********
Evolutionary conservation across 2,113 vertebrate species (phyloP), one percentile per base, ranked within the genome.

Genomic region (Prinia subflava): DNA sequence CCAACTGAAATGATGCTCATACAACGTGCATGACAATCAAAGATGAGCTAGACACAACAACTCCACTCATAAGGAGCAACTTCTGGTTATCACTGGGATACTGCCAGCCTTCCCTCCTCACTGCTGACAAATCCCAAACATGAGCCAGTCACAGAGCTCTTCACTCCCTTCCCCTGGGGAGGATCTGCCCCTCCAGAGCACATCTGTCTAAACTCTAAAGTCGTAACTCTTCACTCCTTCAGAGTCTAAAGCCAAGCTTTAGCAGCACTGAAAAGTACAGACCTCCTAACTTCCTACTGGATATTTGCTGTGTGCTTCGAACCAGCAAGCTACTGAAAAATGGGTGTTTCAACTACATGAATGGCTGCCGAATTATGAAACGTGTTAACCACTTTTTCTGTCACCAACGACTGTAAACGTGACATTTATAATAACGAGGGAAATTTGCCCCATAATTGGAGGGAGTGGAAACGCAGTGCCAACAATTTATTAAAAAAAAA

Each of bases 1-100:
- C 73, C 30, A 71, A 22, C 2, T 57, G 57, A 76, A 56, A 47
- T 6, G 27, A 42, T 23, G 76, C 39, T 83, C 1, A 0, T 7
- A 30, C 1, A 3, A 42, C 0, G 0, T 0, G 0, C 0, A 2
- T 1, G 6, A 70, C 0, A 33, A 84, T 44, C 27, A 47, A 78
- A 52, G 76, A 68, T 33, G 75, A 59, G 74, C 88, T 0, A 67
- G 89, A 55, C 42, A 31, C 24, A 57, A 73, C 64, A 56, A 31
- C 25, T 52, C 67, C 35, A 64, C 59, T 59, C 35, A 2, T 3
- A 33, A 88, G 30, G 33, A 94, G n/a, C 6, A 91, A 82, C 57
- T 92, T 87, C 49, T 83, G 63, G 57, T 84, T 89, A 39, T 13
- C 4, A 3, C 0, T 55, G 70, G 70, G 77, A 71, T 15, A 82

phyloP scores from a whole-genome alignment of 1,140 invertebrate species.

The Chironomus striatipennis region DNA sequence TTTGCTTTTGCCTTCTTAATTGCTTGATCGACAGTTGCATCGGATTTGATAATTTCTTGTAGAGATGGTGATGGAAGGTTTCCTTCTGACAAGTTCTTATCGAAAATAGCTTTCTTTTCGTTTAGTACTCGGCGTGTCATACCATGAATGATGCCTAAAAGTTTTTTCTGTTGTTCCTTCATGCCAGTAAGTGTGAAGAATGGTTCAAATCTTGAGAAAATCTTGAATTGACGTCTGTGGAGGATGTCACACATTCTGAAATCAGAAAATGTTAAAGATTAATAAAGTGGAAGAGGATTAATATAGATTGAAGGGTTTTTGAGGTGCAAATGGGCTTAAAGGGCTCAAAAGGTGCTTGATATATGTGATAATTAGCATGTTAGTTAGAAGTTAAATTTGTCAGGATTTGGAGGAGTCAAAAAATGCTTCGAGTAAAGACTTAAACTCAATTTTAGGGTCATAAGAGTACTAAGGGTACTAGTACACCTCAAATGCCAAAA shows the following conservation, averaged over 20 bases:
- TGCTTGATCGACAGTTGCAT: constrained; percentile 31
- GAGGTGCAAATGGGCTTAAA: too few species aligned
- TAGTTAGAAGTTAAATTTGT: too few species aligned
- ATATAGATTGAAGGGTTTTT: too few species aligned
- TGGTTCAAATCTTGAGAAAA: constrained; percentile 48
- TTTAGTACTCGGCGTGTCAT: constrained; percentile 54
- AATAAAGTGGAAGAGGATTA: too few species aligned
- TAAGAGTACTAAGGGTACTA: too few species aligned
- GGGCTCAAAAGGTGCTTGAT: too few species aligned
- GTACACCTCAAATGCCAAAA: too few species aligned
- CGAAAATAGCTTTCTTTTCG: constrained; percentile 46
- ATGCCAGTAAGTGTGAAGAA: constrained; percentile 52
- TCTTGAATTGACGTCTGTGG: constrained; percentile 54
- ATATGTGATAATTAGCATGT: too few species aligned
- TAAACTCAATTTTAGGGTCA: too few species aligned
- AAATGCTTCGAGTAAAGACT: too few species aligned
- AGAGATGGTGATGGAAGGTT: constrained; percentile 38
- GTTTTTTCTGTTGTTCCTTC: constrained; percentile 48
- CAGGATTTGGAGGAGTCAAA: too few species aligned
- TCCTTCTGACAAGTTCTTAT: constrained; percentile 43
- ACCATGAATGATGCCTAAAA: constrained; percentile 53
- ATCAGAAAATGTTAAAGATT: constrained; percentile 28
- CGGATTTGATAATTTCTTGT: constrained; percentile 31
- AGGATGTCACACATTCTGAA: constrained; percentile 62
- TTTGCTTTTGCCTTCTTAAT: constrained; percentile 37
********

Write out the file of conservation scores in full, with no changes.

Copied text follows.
Evolutionary conservation across 2,113 vertebrate species (phyloP), one percentile per base, ranked within the genome.

Genomic region (Prinia subflava): DNA sequence CCAACTGAAATGATGCTCATACAACGTGCATGACAATCAAAGATGAGCTAGACACAACAACTCCACTCATAAGGAGCAACTTCTGGTTATCACTGGGATACTGCCAGCCTTCCCTCCTCACTGCTGACAAATCCCAAACATGAGCCAGTCACAGAGCTCTTCACTCCCTTCCCCTGGGGAGGATCTGCCCCTCCAGAGCACATCTGTCTAAACTCTAAAGTCGTAACTCTTCACTCCTTCAGAGTCTAAAGCCAAGCTTTAGCAGCACTGAAAAGTACAGACCTCCTAACTTCCTACTGGATATTTGCTGTGTGCTTCGAACCAGCAAGCTACTGAAAAATGGGTGTTTCAACTACATGAATGGCTGCCGAATTATGAAACGTGTTAACCACTTTTTCTGTCACCAACGACTGTAAACGTGACATTTATAATAACGAGGGAAATTTGCCCCATAATTGGAGGGAGTGGAAACGCAGTGCCAACAATTTATTAAAAAAAAA

Each of bases 1-100:
- C 73, C 30, A 71, A 22, C 2, T 57, G 57, A 76, A 56, A 47
- T 6, G 27, A 42, T 23, G 76, C 39, T 83, C 1, A 0, T 7
- A 30, C 1, A 3, A 42, C 0, G 0, T 0, G 0, C 0, A 2
- T 1, G 6, A 70, C 0, A 33, A 84, T 44, C 27, A 47, A 78
- A 52, G 76, A 68, T 33, G 75, A 59, G 74, C 88, T 0, A 67
- G 89, A 55, C 42, A 31, C 24, A 57, A 73, C 64, A 56, A 31
- C 25, T 52, C 67, C 35, A 64, C 59, T 59, C 35, A 2, T 3
- A 33, A 88, G 30, G 33, A 94, G n/a, C 6, A 91, A 82, C 57
- T 92, T 87, C 49, T 83, G 63, G 57, T 84, T 89, A 39, T 13
- C 4, A 3, C 0, T 55, G 70, G 70, G 77, A 71, T 15, A 82

phyloP scores from a whole-genome alignment of 1,140 invertebrate species.

The Chironomus striatipennis region DNA sequence TTTGCTTTTGCCTTCTTAATTGCTTGATCGACAGTTGCATCGGATTTGATAATTTCTTGTAGAGATGGTGATGGAAGGTTTCCTTCTGACAAGTTCTTATCGAAAATAGCTTTCTTTTCGTTTAGTACTCGGCGTGTCATACCATGAATGATGCCTAAAAGTTTTTTCTGTTGTTCCTTCATGCCAGTAAGTGTGAAGAATGGTTCAAATCTTGAGAAAATCTTGAATTGACGTCTGTGGAGGATGTCACACATTCTGAAATCAGAAAATGTTAAAGATTAATAAAGTGGAAGAGGATTAATATAGATTGAAGGGTTTTTGAGGTGCAAATGGGCTTAAAGGGCTCAAAAGGTGCTTGATATATGTGATAATTAGCATGTTAGTTAGAAGTTAAATTTGTCAGGATTTGGAGGAGTCAAAAAATGCTTCGAGTAAAGACTTAAACTCAATTTTAGGGTCATAAGAGTACTAAGGGTACTAGTACACCTCAAATGCCAAAA shows the following conservation, averaged over 20 bases:
- TGCTTGATCGACAGTTGCAT: constrained; percentile 31
- GAGGTGCAAATGGGCTTAAA: too few species aligned
- TAGTTAGAAGTTAAATTTGT: too few species aligned
- ATATAGATTGAAGGGTTTTT: too few species aligned
- TGGTTCAAATCTTGAGAAAA: constrained; percentile 48
- TTTAGTACTCGGCGTGTCAT: constrained; percentile 54
- AATAAAGTGGAAGAGGATTA: too few species aligned
- TAAGAGTACTAAGGGTACTA: too few species aligned
- GGGCTCAAAAGGTGCTTGAT: too few species aligned
- GTACACCTCAAATGCCAAAA: too few species aligned
- CGAAAATAGCTTTCTTTTCG: constrained; percentile 46
- ATGCCAGTAAGTGTGAAGAA: constrained; percentile 52
- TCTTGAATTGACGTCTGTGG: constrained; percentile 54
- ATATGTGATAATTAGCATGT: too few species aligned
- TAAACTCAATTTTAGGGTCA: too few species aligned
- AAATGCTTCGAGTAAAGACT: too few species aligned
- AGAGATGGTGATGGAAGGTT: constrained; percentile 38
- GTTTTTTCTGTTGTTCCTTC: constrained; percentile 48
- CAGGATTTGGAGGAGTCAAA: too few species aligned
- TCCTTCTGACAAGTTCTTAT: constrained; percentile 43
- ACCATGAATGATGCCTAAAA: constrained; percentile 53
- ATCAGAAAATGTTAAAGATT: constrained; percentile 28
- CGGATTTGATAATTTCTTGT: constrained; percentile 31
- AGGATGTCACACATTCTGAA: constrained; percentile 62
- TTTGCTTTTGCCTTCTTAAT: constrained; percentile 37